Under Pressure

I have vivid memories of a giant silver kettle rattling away on the stovetop, letting off steam like a rocket about to head to the moon. But I was likely too young to be involved in actually running this pressure canner. And by the time I was old enough, my mom had acquired a vacuum sealer and exchanged the steamy heat-of-summer process for extra chances to open the freezer door.

When I inherited my mom’s canning equipment more than a decade ago (with the caveat that I fill both our shelves with its results), I also inherited “the beast”: the heavy pressure canner capable of holding 7 quarts. I promptly broke it before I could even get its old seal tested. It now makes a lovely open kettle for cooking down applesauce and other large batches. I’ve never replaced it, and I’ve never missed it. And here’s why.
I don’t pressure can. Why? I find that pickling, freezing, or other ways of preserving low-acid vegetables produce tastier results than pressure canning. Read more about (not) pressure canning.
Pressure canning is required for low-acid foods like vegetables and meats. Some common vegetables run through a pressure canner are asparagus, beans, beets, carrots, corn, mushrooms, peppers, potatoes, and squashes. But you won’t find any advice about pressure canning these here for a simple reason: I find that pickling, freezing, or other ways of preserving low-acid vegetables produce tastier results than pressure canning. That’s why the canning recipes you find here focus on naturally high-acid and acidified (pickled) foods. Can them properly in a water bath, and you automatically can them safely.

But don’t just take my word for it. After forgoing red meat for nearly two-thirds of my life, I recognize that my food preferences aren’t for everyone. If you’re considering pressure canning, let’s put a bit of thought into why you should—or should not—do so.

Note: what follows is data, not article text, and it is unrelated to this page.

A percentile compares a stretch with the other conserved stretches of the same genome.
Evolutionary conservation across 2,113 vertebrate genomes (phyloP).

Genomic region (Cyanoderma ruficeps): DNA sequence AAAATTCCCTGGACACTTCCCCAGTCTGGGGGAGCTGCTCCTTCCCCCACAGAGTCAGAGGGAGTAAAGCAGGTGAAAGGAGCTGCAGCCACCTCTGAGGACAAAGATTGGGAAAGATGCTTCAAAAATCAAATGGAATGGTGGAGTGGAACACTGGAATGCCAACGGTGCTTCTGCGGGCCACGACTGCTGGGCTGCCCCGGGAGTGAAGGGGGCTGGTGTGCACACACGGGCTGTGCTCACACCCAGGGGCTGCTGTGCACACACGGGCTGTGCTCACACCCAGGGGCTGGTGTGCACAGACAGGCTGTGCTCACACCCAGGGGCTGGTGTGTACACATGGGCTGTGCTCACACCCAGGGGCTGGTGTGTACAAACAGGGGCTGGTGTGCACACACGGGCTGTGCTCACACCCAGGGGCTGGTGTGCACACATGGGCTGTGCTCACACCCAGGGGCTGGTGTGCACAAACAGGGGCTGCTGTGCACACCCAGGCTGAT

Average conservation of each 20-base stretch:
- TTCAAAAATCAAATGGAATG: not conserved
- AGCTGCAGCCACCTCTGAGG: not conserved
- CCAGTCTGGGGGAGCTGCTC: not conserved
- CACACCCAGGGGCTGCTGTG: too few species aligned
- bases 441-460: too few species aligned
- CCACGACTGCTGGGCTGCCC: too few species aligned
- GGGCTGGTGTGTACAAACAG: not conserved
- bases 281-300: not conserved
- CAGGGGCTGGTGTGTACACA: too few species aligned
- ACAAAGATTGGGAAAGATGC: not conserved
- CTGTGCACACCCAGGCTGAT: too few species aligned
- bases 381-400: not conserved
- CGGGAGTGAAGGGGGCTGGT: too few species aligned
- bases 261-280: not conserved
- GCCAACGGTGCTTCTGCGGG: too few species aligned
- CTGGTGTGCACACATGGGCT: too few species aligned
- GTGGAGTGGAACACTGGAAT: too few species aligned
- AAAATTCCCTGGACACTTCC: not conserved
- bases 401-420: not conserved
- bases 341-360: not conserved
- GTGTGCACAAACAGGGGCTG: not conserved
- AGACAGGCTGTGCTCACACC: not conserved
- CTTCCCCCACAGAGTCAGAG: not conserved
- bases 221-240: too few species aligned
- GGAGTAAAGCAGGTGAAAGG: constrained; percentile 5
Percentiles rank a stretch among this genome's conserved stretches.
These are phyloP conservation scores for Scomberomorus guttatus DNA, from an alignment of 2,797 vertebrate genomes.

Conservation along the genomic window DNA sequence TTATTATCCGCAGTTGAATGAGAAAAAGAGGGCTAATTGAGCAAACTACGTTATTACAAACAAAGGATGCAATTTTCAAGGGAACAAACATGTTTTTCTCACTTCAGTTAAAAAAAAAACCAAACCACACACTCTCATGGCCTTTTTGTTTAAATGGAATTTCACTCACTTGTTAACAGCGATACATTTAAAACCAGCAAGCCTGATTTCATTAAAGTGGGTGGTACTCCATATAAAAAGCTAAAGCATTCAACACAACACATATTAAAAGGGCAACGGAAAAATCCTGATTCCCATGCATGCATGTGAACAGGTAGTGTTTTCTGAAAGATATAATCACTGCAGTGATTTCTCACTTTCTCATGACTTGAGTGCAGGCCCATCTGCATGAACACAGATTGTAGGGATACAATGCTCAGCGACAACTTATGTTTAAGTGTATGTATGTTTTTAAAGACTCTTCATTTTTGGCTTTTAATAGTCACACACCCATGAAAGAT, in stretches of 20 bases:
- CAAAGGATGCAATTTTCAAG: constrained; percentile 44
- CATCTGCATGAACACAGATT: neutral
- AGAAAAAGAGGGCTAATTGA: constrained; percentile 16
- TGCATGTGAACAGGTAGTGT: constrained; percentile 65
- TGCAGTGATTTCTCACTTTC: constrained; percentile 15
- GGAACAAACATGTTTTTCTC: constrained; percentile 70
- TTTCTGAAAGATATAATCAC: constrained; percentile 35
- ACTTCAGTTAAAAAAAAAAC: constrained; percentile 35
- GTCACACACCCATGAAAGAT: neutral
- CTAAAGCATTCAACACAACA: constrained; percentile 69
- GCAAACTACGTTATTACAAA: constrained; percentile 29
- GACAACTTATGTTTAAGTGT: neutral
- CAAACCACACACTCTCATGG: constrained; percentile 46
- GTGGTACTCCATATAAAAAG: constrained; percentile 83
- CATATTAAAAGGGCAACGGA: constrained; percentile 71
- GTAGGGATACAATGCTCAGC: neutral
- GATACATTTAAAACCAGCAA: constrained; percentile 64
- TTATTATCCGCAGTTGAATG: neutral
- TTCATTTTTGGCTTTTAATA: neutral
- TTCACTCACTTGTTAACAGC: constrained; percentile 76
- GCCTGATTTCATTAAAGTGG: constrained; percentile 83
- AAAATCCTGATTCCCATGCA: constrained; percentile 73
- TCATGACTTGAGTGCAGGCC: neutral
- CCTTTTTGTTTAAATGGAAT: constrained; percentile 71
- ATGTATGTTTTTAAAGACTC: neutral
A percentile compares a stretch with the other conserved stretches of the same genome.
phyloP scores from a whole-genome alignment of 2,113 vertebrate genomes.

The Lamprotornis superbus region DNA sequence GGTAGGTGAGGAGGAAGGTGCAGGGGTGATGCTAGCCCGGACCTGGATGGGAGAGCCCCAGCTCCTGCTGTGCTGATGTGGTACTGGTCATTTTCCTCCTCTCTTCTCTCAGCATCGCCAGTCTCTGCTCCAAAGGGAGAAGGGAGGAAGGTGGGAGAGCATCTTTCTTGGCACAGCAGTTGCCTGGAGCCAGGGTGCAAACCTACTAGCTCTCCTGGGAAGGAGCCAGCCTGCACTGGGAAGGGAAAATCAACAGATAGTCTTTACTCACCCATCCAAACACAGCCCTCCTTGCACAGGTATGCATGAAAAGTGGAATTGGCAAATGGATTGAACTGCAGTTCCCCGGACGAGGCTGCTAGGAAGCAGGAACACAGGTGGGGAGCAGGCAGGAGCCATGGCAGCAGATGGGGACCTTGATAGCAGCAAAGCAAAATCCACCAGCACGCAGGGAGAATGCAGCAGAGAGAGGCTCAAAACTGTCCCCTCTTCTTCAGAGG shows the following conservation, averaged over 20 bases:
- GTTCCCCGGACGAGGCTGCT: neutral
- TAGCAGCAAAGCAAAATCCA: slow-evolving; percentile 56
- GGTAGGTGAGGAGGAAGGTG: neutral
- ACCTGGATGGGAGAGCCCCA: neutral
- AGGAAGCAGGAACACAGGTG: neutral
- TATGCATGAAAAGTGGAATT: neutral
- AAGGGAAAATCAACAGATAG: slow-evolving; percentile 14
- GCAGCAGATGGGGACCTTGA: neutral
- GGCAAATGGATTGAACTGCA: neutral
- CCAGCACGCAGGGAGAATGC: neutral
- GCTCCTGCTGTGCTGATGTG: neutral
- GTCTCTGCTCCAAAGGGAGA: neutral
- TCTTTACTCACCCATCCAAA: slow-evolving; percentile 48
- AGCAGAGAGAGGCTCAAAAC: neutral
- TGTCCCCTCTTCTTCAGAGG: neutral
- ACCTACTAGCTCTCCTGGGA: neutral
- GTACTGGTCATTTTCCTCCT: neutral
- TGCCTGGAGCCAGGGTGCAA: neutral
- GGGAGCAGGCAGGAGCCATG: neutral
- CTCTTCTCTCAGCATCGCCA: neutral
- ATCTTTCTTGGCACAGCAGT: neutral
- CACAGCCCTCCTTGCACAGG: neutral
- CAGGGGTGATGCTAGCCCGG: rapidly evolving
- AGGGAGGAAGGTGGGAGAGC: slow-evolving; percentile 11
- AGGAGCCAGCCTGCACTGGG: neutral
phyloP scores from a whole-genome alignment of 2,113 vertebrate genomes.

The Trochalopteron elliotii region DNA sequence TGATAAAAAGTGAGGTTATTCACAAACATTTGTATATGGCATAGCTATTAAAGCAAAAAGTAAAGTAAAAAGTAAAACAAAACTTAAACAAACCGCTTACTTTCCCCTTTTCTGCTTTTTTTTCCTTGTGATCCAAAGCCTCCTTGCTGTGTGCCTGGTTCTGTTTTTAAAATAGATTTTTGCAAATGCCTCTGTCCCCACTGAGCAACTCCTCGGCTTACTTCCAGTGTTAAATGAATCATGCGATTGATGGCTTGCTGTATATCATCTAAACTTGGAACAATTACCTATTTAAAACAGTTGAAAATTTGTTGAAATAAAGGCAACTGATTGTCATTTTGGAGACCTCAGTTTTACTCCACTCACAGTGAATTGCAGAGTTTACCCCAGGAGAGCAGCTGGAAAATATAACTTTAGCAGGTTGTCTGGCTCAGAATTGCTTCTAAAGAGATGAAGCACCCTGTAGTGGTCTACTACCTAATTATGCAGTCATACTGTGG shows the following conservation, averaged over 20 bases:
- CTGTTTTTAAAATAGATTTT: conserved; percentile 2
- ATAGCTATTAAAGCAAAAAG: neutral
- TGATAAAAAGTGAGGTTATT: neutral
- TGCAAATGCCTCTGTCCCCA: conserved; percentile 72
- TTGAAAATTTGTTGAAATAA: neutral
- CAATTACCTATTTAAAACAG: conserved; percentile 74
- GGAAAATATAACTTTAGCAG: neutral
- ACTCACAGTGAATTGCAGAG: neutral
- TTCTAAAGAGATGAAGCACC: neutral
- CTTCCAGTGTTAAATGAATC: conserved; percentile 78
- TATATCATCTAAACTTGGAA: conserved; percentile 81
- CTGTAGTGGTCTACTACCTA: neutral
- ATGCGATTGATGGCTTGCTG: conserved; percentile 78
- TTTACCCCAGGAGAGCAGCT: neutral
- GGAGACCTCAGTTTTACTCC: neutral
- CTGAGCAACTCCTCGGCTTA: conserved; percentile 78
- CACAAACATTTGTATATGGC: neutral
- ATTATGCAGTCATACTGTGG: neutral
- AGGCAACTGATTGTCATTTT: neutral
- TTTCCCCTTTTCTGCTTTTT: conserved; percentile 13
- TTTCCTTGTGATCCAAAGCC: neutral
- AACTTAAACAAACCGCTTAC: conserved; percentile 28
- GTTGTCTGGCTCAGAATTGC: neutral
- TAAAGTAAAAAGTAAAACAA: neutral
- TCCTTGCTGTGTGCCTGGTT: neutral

Why I Don’t Pressure Can

Many people don’t pressure can because they’re terrified of the giant, rattling kettle that looks like it’s preparing to explode its contents all over the kitchen. Some people feel they need to pressure can simply so that they can face their fear. Perhaps this is a worthy goal, but I think a lot of other reasons should be given equal or more consideration.
I don’t pressure can. Why? I find that pickling, freezing, or other ways of preserving low-acid vegetables produce tastier results than pressure canning. Read more about (not) pressure canning.

  1. Space. A pressure canner is a big, bulky kettle used only for a single purpose. You can’t substitute a smaller pressure cooker designed for cooking dry beans and evening meals; you need the beast. Yes, it’s smaller than a freezer, but it’s a lot less versatile: My 5.5-cubic-foot chest freezer is a holding pen for produce I can’t process straight away. Its lid doubles as a handy flat surface in my tiny house. It takes up less space than I would need to put all its contents in jars on shelves. It even cost less upfront: Pressure canners are expensive.
  2. Time. There’s a misconception that canning under pressure is faster than in a water bath, but the overall process is actually slower. According to the National Center for Home Food Preservation, it takes at least 1 hour 30 minutes to pressure can a single batch of snap beans, counting from the time you turn on the stove until you can remove the pint jars from the kettle. A batch of pickled snap beans takes as little as 30 minutes—for the first batch. Pressure canners need to be depressurized after they’ve done their job and before you open them, which means you need to wait 30 to 45 minutes after you’ve turned off the stove before you can think about canning a second batch. In a water-bath canner, you just keep the water boiling and add new jars. If you’ve got the process streamlined, you could crank out four or five batches of Definitely Dilly Beans in 1-1/2 hours.